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Written by Bill Till   
Thursday, 03 January 2008 06:53

SARC participates in the CANWARN Severe Weather Watch program


SARC usually sponsors a visit from an Environment Canada official every spring to update us and other interested parties on the recognition and reporting of severe weather events.

Watch this space for the upcoming dates.


CANWARN Severe Weather Watch Program


Severe weather watch reporting number for those in the program:

1-800-66-STORM (1-800-667-8676)

Connects to Environment Canada in Saskatoon

The Eyes and Ears of Environment Canada!
A joint program of Amateur Radio and Environment Canada
The CANWARN Training Program

We have lost our former source of refresher courses due to retirement and office closure.  We are trying to arrange another refresher course as soon as possible.  Those interested in emergency preparedness and  communications are encouraged to contact a Sask Alta Radio Club member for details.  Call Len at 306-387-6881 or Bill at 780-875-7619.
The Lloydminster media are kind enough to give us some very nice coverage of these events.

Some other interesting sites related to CANWARN are:

Edmonton CANWARN info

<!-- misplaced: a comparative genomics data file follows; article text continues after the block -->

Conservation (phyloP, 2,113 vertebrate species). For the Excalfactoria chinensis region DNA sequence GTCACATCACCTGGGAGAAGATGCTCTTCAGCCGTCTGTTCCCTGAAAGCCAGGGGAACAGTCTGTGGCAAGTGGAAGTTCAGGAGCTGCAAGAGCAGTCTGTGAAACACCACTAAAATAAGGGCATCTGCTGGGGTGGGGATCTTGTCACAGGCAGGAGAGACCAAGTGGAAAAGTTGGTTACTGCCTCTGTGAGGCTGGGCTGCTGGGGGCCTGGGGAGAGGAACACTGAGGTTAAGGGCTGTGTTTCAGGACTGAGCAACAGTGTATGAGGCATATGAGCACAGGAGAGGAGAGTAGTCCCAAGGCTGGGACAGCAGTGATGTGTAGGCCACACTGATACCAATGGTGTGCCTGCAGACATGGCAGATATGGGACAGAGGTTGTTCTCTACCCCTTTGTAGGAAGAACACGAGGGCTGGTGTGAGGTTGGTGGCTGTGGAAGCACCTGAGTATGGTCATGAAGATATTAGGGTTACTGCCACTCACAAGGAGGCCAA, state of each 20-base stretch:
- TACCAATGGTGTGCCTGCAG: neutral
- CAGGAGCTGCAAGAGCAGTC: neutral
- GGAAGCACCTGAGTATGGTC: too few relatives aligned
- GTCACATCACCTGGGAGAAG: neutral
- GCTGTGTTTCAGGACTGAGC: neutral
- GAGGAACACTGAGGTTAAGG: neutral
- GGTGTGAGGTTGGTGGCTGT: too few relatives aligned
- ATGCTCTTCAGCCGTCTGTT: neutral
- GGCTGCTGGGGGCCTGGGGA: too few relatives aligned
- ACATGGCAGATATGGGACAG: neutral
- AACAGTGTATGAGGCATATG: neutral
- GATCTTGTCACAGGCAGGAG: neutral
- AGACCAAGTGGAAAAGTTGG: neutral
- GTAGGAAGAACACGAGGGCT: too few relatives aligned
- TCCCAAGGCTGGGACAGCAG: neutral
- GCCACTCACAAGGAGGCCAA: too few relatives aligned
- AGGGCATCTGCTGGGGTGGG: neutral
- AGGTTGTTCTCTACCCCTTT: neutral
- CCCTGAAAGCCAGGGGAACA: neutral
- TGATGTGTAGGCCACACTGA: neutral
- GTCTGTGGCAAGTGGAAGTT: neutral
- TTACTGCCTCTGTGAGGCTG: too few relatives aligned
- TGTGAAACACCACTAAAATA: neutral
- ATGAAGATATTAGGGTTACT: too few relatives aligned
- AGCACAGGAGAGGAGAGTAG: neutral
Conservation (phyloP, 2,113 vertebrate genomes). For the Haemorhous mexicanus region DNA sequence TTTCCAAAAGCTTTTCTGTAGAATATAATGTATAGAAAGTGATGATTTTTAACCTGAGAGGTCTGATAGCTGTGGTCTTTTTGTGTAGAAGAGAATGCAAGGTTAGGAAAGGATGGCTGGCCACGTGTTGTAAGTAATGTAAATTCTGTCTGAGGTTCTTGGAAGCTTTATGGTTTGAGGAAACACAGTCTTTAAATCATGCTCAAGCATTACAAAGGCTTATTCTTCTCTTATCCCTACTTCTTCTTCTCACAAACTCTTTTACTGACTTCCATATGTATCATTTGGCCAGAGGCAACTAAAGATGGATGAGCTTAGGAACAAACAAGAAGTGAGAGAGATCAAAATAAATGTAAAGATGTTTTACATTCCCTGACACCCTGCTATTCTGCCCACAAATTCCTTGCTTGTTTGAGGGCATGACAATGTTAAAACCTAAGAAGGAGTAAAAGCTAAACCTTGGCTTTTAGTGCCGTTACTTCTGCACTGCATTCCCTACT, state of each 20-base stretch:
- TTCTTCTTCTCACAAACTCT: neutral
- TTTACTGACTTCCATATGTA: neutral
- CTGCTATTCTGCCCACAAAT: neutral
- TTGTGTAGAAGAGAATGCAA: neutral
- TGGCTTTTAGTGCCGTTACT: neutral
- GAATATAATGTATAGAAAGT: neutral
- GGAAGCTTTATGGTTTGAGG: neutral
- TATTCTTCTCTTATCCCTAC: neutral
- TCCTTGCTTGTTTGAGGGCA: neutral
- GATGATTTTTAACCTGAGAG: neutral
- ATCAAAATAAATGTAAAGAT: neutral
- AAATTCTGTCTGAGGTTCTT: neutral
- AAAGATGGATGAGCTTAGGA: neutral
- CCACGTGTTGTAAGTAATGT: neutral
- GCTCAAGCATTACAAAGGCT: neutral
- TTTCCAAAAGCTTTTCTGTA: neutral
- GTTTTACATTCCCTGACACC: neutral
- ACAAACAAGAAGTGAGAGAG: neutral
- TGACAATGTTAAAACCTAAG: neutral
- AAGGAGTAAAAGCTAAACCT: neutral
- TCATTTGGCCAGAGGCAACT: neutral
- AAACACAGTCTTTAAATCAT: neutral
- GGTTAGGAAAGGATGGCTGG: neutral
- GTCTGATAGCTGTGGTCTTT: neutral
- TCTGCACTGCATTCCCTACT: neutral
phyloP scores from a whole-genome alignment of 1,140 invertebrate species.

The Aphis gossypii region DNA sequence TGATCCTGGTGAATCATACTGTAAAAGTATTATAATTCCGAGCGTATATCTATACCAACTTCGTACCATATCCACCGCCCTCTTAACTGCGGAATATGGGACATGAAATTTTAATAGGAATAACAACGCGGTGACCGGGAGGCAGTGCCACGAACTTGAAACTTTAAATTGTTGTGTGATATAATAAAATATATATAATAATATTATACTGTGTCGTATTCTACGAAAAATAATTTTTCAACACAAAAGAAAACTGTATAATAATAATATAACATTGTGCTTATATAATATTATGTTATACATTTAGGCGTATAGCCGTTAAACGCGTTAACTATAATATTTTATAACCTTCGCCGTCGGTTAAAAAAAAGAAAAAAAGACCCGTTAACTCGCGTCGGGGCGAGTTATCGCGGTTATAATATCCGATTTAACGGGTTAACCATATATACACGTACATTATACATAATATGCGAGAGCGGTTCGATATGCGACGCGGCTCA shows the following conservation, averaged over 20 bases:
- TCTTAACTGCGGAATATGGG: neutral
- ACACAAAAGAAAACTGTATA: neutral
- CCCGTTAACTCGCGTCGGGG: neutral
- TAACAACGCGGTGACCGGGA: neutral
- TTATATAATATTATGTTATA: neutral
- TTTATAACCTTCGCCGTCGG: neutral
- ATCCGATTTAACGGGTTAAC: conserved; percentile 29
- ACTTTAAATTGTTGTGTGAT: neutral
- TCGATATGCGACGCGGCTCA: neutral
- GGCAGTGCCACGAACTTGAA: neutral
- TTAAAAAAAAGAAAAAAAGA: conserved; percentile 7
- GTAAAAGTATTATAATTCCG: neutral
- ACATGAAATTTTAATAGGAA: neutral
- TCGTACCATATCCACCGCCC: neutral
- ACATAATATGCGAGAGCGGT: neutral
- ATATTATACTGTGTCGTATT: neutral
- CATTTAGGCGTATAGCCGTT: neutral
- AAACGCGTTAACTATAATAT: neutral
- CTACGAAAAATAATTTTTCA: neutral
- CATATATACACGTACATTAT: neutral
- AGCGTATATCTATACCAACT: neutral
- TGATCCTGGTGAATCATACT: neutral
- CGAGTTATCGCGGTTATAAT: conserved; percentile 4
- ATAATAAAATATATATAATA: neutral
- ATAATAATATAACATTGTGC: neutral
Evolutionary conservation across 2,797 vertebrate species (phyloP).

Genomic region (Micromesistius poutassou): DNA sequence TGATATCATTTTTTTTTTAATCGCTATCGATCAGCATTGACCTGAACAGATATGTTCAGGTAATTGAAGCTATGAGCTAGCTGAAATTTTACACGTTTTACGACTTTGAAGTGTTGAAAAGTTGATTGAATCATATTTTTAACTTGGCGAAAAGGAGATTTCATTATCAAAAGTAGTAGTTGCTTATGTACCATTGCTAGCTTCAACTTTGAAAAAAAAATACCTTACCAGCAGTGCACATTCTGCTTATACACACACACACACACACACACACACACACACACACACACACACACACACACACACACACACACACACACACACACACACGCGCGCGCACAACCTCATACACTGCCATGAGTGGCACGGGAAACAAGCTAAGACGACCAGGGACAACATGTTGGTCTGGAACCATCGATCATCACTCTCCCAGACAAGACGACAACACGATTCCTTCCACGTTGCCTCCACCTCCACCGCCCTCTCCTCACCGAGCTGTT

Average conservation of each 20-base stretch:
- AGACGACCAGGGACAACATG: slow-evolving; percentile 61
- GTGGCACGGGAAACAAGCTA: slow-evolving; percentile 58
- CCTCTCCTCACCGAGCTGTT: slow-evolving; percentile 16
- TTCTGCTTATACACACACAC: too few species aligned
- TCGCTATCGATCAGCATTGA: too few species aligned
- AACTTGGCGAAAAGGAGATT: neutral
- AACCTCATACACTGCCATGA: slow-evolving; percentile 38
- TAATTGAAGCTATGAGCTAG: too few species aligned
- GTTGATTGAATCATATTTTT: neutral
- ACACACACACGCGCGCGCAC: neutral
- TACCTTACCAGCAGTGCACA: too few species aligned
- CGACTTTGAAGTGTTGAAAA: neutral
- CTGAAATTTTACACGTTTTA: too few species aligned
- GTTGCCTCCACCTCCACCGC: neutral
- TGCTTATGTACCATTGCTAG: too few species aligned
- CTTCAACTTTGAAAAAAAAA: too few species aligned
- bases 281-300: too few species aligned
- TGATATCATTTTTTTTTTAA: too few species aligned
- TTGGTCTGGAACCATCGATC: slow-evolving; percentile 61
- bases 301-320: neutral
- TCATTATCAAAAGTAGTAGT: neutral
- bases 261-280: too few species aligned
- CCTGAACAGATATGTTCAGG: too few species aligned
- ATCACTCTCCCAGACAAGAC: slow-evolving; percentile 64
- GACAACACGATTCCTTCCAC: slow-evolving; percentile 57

Environment Canada CANWARN fact sheet
USA Skywarn program
London On severe wx sample reports
Lloydminster's current weather

Check and study these sites and you, too, can become an official Severe Weather Watcher in the CANWARN program.

If you have a weather radio or scanner capable of tuning to the standard VHF weather channels, you can hear hourly weather reports and forecasts for our area.

The VHF Weatherradio station at Waseca SK broadcasts continuously on 162.400 mHz.

Weatherradio may be on any one of these standard channels at other locations:

Weatheradio Canada signals are transmitted using FM, with a bandwidth of 25 kHz. The service uses these frequencies:

  • 162.400 MHz
  • 162.425 MHz
  • 162.450 MHz
  • 162.475 MHz
  • 162.500 MHz
  • 162.525 MHz
  • 162.550 MHz

When needed, an emergency alert is sent using Specific Area Message Encoding data bursts followed by a 1050 Hz audio tone, for severe thunderstorms, floods, tornadoes, and other public emergencies.





Last Updated on Wednesday, 19 January 2011 00:59
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